As the muscles and stabilizers weaken our joints, especially ones we stand on, they bear the brunt of our weight. Reducing pressure on my joint is one of the reasons I’ve focused on keeping my weight down – it really does help.

If you’re a senior like me, muscle strength is essential for more than just knee replacement surgery. Muscle mass will help with posture, immune health, and balance.

When I decided to have knee replacement surgery I adjusted my workouts to target the muscles in my legs. I believe it helped me recover more quickly after knee surgery. Below are the exercises that helped me. I hope some of them can be useful to you as well.

Related: Tips to Avoid or Delay Knee Replacement

Total Body Strength

Sure, you’ll want to focus on specific exercises to strengthen your legs, however, total body strength can help your entire body prepare and gain strength. A total body workout will also improve your endurance, circulation, and help your body bounce-back quickly.

These workouts will also improve your cardiovascular health, which will be important since you won’t be as active in the 1-2 weeks following surgery.

No. 1 Swimming

Swimming is my personal favorite. Over the past 20 years, I’ve enjoyed swimming. It puts very little pressure on my joint while allowing me to gain strength. It also allows me to exercise for long periods of time without worrying about over-use or swelling.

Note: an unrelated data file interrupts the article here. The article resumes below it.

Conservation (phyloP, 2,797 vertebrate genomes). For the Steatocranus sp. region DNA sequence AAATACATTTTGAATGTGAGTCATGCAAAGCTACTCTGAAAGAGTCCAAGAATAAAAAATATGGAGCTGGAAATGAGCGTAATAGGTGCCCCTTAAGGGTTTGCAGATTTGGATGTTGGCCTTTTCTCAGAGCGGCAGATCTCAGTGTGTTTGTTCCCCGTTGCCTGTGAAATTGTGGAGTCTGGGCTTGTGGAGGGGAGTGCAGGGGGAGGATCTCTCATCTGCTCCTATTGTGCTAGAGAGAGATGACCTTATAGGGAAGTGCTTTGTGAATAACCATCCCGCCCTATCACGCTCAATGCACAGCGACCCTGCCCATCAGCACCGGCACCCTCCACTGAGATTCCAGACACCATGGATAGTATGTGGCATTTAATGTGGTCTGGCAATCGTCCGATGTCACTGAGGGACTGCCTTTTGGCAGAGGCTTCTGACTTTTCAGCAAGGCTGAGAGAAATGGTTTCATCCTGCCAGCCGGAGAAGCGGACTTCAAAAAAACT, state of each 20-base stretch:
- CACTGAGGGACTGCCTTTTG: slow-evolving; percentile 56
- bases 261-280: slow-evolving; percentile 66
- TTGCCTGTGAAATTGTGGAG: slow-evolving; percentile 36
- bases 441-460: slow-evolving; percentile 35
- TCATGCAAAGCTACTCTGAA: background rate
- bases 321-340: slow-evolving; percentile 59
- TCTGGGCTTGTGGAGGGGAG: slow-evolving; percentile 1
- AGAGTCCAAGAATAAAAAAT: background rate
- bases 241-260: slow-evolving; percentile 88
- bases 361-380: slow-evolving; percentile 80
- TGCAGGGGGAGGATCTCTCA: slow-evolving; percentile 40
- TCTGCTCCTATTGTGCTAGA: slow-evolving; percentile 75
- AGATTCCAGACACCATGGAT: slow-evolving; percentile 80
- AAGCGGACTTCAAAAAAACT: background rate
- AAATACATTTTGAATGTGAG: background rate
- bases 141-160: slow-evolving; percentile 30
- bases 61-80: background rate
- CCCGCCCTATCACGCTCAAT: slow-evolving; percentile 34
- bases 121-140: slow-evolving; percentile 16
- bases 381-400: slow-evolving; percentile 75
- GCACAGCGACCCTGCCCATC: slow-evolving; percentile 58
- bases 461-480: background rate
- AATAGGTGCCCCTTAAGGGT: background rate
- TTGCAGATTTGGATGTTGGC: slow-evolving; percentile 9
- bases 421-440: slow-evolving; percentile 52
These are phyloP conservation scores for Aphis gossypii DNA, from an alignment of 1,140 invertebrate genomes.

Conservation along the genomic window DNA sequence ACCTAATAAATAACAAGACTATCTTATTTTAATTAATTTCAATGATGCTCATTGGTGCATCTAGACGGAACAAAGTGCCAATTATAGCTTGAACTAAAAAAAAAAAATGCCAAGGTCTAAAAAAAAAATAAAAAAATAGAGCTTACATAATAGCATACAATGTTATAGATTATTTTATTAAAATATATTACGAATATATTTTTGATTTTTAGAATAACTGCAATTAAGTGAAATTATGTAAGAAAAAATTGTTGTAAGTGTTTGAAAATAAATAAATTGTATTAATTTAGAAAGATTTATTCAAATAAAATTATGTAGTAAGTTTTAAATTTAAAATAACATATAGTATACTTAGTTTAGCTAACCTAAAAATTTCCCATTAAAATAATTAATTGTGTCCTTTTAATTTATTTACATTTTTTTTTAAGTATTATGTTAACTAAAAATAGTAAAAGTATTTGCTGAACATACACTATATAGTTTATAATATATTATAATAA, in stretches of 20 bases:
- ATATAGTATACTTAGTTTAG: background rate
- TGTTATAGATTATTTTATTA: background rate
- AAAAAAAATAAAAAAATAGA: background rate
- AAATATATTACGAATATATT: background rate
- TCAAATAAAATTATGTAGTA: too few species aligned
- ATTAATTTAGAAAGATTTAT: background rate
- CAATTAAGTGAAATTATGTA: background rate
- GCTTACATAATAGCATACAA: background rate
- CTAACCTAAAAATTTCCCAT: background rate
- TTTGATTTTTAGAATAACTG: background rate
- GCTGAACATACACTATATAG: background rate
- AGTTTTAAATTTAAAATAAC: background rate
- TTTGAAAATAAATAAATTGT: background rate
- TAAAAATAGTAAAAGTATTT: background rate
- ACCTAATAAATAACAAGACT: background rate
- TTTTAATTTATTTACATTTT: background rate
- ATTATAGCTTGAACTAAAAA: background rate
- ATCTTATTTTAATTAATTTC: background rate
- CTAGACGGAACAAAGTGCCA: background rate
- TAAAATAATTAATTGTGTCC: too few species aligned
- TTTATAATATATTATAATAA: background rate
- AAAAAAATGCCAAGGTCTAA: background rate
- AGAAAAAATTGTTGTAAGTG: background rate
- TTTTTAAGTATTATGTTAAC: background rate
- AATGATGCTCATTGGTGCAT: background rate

I gain muscle strength, cardiovascular exercise, and it doesn’t tighten my muscles like weight training. The workout is more therapeutic and has stretching components to the movements. Ever notice how long swimmer’s muscles are?

If you have access to a pool, consider swimming in the months leading up to your surgery. If the pool is small, you can hold onto the side of the pool and gently kick your legs for 10 minutes and build to longer, more intense periods of time.

If you have access to a large lap pool (YMCA or club), you can swim laps in the pool or hold onto a kick-board while using only your legs to propel yourself in the water.

No. 2 Walking

Walking is the easiest exercise on our list. Depending on the severity of your knee, walking should be considered. Of course you walk around the house on a daily basis, but walking around the neighborhood as an evening routine will help get you into shape for knee replacement surgery.

Walking works particularly well if you’re also trying to reduce your weight before surgery. 1-2 miles or more, based on your comfort level, will help keep your legs strong and ligaments and tendons flexible. Start slow and build up your strength a few months prior to surgery.